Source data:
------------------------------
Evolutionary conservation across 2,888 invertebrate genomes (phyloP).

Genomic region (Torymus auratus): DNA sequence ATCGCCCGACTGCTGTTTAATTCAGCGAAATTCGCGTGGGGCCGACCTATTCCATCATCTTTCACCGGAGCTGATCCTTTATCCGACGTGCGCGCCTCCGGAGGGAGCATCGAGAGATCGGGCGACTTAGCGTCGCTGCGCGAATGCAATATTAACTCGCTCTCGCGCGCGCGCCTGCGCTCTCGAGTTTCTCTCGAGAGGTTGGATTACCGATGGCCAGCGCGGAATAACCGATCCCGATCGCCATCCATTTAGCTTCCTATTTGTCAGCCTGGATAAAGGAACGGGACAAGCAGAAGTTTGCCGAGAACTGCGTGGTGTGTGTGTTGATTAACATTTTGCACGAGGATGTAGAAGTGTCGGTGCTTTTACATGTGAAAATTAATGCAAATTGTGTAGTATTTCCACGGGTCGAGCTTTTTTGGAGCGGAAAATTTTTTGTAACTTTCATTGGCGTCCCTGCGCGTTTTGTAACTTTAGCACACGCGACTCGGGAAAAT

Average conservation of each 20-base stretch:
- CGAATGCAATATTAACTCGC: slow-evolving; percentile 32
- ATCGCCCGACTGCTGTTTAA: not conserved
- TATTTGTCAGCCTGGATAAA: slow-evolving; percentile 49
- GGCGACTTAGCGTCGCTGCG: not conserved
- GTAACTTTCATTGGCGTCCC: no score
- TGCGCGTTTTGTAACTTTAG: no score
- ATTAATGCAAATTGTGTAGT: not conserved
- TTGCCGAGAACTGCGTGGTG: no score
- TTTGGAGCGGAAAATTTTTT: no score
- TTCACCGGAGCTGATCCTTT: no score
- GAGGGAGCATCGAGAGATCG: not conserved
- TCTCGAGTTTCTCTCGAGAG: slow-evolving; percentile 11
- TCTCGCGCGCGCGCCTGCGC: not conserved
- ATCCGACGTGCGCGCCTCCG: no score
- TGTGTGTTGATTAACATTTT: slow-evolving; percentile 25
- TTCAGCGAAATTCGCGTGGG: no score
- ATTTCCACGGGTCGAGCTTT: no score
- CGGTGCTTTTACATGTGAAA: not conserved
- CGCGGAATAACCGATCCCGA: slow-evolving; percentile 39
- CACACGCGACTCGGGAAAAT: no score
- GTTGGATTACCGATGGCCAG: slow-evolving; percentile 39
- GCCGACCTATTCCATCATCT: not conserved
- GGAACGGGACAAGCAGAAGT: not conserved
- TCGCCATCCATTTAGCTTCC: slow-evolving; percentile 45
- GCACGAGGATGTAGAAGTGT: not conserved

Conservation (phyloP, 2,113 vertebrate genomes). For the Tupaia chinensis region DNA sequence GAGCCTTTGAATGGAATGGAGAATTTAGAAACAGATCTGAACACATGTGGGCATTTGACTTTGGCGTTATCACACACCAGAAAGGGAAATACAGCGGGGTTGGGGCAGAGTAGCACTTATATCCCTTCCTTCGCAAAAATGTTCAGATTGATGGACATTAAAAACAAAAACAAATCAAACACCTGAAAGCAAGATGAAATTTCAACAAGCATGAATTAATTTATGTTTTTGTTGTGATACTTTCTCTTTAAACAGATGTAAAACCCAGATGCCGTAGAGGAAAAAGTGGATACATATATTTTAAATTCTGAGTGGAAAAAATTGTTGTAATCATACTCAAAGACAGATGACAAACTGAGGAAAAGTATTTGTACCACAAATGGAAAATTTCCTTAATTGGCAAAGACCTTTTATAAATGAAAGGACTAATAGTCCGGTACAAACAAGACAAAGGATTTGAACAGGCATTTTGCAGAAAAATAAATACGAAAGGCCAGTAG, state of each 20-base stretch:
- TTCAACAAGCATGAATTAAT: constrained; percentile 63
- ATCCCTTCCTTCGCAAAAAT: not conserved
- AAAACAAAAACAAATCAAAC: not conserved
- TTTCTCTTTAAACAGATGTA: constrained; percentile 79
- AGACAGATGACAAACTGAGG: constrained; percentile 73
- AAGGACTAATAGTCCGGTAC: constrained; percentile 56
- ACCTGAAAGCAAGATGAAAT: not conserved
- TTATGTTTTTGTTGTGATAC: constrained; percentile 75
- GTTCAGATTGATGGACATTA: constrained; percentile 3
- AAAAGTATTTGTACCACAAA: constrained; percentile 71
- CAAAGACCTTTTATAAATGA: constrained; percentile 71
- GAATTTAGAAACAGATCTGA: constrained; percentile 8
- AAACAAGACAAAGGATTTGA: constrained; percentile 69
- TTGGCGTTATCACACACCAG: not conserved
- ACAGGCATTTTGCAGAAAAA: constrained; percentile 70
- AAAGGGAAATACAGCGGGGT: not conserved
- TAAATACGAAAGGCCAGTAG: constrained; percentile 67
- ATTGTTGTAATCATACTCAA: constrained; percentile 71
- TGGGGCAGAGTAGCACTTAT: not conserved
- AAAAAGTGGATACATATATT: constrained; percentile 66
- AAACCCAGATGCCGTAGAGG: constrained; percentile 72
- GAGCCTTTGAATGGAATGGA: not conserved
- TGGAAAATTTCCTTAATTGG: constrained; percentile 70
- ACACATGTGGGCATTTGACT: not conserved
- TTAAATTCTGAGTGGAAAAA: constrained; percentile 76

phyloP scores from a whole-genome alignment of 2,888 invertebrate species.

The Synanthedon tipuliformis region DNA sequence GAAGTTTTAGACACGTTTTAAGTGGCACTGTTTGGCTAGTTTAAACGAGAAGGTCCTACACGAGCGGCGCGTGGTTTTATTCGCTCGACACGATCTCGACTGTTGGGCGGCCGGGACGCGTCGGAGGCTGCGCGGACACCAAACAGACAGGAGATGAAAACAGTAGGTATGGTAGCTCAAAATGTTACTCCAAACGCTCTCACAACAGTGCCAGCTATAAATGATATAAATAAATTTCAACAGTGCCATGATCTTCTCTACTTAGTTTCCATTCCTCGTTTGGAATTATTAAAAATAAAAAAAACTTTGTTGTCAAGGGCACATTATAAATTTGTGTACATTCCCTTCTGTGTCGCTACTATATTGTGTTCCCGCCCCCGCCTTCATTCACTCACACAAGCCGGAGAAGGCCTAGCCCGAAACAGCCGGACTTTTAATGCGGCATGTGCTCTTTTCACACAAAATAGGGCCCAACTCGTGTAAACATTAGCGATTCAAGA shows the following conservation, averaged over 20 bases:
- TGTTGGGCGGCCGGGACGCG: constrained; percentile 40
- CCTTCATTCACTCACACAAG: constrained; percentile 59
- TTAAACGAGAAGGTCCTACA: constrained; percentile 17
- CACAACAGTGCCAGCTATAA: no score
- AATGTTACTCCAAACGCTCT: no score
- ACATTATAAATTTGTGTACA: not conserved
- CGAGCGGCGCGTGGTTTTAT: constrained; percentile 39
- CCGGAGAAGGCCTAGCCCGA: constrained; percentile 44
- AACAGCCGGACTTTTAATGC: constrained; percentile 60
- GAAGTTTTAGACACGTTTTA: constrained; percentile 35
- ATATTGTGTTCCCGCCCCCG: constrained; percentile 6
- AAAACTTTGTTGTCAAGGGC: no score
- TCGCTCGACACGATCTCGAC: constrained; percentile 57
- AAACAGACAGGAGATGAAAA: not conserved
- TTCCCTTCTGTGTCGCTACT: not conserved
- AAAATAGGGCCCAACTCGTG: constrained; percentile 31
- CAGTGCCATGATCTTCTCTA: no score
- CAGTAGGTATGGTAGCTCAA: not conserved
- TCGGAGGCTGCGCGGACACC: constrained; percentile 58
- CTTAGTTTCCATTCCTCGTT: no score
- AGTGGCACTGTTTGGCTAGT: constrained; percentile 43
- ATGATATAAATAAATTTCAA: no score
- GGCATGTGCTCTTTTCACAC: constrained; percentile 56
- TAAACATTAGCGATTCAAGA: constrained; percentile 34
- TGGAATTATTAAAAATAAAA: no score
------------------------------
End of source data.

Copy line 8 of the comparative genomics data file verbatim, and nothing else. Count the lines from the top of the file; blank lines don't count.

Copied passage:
- GTAACTTTCATTGGCGTCCC: no score